The Pandemic Gave Scientists a New Way to Spy on Emissions

The Pandemic Gave Scientists a New Way to Spy on Emissions

For example, they can add up how much gasoline is being burned and how many fossil fuel power plants are running at a given time, to calculate how much carbon is being exhaled into the atmosphere.

It’s Not Too Late to Stop Mass Extinction in the Ocean

It’s Not Too Late to Stop Mass Extinction in the Ocean

Temperatures around the tropics shot up by 10 degrees Celsius and deep-sea currents slowed down, which starved the oceans of oxygen.In the other scenario, lower emissions keep temperature increases to just under 2 degrees Celsius by the end of the century.

Why Florida’s Covid Surge Is Screwing With the Water Supply (Hint: Oxygen)

Why Florida’s Covid Surge Is Screwing With the Water Supply (Hint: Oxygen)

Just over half of Florida’s total population is fully vaccinated.“What we know is that the lack of liquid oxygen is due to a driver shortage and the need for available supplies to be diverted to local hospitals due to the Covid-19 pandemic,” says Brandon Moore, spokesperson for Tampa Bay Water.

So Your Wearable Tracks Blood Oxygen Data. How Do You Use It?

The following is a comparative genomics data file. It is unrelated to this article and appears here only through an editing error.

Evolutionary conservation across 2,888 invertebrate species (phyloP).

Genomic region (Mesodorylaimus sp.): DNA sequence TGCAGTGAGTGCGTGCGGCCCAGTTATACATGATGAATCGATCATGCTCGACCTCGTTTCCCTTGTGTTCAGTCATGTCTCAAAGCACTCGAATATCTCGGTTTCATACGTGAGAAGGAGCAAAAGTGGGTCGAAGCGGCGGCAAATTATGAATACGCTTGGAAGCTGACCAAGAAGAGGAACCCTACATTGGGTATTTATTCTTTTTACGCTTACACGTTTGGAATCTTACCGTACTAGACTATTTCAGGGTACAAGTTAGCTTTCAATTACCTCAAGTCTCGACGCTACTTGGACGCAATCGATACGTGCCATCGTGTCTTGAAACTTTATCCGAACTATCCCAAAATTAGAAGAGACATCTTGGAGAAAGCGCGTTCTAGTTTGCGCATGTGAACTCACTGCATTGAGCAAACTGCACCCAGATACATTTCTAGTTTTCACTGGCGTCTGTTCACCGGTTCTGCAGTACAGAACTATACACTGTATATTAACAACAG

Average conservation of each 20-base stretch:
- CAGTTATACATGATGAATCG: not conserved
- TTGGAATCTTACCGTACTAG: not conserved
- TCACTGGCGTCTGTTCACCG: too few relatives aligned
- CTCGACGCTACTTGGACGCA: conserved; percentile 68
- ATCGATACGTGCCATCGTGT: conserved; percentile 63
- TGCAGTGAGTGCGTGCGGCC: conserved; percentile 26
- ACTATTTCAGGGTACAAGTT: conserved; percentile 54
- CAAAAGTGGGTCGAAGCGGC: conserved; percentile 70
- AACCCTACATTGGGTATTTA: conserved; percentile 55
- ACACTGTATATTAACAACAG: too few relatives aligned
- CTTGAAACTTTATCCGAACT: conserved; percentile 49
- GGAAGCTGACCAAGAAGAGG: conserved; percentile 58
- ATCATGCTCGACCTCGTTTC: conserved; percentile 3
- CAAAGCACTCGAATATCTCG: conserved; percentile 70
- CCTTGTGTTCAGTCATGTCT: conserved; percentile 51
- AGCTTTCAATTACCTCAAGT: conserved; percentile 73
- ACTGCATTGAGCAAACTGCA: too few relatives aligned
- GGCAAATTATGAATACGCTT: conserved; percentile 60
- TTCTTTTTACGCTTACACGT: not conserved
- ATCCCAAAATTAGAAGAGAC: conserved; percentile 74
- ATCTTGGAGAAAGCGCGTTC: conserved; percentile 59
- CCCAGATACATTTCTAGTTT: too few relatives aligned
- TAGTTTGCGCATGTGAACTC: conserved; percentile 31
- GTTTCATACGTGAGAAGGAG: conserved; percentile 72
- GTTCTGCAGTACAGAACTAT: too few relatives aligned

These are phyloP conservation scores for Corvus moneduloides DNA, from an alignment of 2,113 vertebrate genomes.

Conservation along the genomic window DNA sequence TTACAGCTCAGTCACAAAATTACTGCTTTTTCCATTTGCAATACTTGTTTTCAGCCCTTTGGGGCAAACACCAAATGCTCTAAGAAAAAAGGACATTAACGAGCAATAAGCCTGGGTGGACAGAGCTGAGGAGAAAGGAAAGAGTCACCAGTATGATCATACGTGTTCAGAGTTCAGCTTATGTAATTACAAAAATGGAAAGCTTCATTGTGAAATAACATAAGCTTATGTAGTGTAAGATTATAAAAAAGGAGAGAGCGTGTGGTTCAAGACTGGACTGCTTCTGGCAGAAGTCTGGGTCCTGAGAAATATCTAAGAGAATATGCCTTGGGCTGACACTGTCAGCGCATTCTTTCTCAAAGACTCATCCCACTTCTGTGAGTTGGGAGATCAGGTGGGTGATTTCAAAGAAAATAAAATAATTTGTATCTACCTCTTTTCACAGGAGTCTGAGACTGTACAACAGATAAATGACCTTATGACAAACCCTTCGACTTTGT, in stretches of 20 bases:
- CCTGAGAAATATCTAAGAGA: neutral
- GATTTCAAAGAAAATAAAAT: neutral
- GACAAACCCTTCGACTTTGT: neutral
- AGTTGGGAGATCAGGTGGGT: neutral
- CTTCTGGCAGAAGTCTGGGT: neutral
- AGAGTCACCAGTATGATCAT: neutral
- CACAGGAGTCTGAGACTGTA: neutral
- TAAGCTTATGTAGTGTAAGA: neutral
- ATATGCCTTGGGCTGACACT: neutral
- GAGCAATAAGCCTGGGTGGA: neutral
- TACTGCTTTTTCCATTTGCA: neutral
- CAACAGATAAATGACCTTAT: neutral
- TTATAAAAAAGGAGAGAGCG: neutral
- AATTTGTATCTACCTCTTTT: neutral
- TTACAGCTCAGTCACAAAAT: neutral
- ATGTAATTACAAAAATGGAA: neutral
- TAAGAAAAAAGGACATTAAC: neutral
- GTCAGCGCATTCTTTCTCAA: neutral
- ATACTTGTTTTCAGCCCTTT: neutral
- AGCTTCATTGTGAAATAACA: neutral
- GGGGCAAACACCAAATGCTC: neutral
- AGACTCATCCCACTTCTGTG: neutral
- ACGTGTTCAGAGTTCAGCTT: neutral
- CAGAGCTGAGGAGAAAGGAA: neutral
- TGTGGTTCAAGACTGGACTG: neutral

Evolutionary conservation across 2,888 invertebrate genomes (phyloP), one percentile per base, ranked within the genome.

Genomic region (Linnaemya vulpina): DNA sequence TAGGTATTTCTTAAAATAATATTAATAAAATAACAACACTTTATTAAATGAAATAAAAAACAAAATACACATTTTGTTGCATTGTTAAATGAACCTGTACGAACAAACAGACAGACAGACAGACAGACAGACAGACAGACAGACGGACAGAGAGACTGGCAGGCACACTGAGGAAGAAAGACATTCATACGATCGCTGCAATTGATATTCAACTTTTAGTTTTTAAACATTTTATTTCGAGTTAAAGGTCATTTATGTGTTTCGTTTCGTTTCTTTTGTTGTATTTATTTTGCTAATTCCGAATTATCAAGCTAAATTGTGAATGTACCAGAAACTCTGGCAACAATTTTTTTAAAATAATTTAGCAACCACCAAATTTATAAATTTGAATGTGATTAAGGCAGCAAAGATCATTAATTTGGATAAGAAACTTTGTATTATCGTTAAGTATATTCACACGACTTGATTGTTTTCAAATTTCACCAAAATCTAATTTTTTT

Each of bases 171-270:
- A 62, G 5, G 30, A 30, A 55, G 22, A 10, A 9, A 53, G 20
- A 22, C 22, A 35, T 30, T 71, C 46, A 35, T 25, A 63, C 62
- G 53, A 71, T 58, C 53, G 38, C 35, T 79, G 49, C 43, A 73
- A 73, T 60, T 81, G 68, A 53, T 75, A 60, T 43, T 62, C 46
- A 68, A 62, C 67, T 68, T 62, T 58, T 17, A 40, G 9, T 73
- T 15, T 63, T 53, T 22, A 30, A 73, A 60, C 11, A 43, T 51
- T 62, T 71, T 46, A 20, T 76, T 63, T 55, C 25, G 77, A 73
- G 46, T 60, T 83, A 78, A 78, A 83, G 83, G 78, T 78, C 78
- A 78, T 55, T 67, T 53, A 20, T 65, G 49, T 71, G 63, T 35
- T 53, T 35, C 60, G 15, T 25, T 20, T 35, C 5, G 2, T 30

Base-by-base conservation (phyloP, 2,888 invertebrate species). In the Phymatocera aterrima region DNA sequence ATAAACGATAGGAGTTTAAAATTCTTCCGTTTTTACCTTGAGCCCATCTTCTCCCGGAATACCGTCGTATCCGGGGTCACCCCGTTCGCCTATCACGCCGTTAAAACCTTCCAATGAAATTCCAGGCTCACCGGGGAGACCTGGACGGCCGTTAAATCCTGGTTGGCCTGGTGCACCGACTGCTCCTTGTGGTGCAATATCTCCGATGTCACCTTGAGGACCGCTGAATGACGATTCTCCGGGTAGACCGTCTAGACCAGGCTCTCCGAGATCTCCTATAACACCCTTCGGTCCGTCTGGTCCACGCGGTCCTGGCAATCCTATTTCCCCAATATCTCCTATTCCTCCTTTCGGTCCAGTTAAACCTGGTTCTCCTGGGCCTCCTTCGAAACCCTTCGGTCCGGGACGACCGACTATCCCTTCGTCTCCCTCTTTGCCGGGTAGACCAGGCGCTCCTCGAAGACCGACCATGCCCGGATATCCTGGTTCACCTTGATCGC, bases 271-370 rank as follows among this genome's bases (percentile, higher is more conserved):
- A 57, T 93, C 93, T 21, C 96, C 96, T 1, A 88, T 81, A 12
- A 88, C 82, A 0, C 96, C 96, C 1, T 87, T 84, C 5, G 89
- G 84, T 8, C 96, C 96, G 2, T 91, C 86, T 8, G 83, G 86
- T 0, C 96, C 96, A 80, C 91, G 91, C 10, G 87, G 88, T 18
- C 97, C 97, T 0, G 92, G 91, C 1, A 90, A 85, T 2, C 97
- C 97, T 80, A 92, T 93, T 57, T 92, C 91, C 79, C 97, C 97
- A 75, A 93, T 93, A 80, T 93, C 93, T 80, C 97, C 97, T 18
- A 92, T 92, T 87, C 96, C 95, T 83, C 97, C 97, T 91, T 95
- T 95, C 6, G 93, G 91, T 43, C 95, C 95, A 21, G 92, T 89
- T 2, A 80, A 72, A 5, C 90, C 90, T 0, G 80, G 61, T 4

So Your Wearable Tracks Blood Oxygen Data. How Do You Use It?

In September, Apple announced that its Watch Series 6 would also have the ability to monitor blood oxygen levels right from your wrist.Why do I need to monitor my blood oxygen level.

Larry Brilliant on How Well We Are Fighting Covid-19

Larry Brilliant on How Well We Are Fighting Covid-19

But it’s been just a little over three months since I spoke to then-75-year-old Brilliant, an epidemiologist who aided in the eradication of smallpox, and who for years has been warning the world of a pandemic that looks very much like the one we have now.

Scientists nurturing only plant of its kind

Scientists nurturing only plant of its kind

Mr Champion says that for the past five to six years NIWA has been working with the Lake Omapere Trustees to find a home for the quillwort in Northland.

After 60 Years, Explosion-Powered Rockets Are Nearly Here

After 60 Years, Explosion-Powered Rockets Are Nearly Here